Reason I ask is because I was thinking that tightening the spokes would straighten it out. However, that might put undue stress on the spoke so I wanted to see what the proper approach would be.

Also, bending the elbow but keeping the rest of the spoke straight is easier said than done. These Wheelsmith spokes sure are tough.
You are overthinking it. Install the spoke, bring up the tension and stress relieve the wheel.
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Old 08-16-15, 04:48 PM
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Originally Posted by davidad
You are overthinking it. Install the spoke, bring up the tension and stress relieve the wheel.
+1 I never heard of bending the spokes in. Makes sense, but I've ridden my own wheels exclusively for the past 150,000 miles, getting up to 17,000 on builds without ever doing that bending.

Ben
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Old 08-16-15, 07:41 PM
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40 plus years ago a master bike mechanic in Germany, where I was working in a small shop showed me how to bend the heads- in spokes when building wheels, and I have been doing it since. I'm not an engineer so can't really say if builds a stronger wheel, however will continue the practice.
Cheers
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Old 08-19-15, 08:04 AM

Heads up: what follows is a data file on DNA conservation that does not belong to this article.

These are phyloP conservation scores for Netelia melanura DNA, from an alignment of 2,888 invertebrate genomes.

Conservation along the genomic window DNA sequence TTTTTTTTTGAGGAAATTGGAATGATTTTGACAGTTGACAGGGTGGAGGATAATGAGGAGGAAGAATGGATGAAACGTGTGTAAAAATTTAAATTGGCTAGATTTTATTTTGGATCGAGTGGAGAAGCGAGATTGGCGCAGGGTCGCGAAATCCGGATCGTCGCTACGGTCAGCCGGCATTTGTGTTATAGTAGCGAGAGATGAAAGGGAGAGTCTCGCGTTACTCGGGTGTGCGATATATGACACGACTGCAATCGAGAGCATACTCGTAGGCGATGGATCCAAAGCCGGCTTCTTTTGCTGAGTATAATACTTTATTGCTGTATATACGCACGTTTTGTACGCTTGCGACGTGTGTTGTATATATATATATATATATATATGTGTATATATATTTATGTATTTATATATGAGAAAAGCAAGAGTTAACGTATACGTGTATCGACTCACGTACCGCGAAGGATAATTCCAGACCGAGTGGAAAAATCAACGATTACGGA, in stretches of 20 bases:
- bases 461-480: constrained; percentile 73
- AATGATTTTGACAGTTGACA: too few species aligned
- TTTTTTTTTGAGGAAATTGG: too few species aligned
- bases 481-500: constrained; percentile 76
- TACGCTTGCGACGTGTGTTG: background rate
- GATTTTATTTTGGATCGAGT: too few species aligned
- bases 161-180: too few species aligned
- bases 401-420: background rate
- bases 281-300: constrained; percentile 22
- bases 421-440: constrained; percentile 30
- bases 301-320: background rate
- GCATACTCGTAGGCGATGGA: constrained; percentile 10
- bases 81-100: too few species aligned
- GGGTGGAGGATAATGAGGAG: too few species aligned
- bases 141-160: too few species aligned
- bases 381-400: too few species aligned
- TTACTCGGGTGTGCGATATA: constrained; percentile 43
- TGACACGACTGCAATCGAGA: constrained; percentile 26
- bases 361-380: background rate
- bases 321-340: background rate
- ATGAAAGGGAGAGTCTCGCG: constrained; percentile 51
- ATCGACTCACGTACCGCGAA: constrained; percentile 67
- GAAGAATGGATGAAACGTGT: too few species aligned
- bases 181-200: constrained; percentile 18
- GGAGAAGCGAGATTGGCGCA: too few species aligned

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Originally Posted by skoda2
40 plus years ago a master bike mechanic in Germany, where I was working in a small shop showed me how to bend the heads- in spokes when building wheels, and I have been doing it since. I'm not an engineer so can't really say if builds a stronger wheel, however will continue the practice.
Cheers
There is a lot of superstition in bicycles. This I on of them.
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Old 08-19-15, 08:15 AM
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Originally Posted by skoda2
40 plus years ago a master bike mechanic in Germany, where I was working in a small shop showed me how to bend the heads- in spokes when building wheels, and I have been doing it since. I'm not an engineer so can't really say if builds a stronger wheel, however will continue the practice.
If you want some engineering words, by bending the spokes in you change the zero-stress angle to match the alignment on the built wheel. Skip that step and you'll leave residual stress at the bend. The residual stress cycle that occurs while riding can then cause fatigue leading to failure of the spoke near the head (aka the spoke breaks).
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Old 08-19-15, 08:33 AM
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Originally Posted by WK95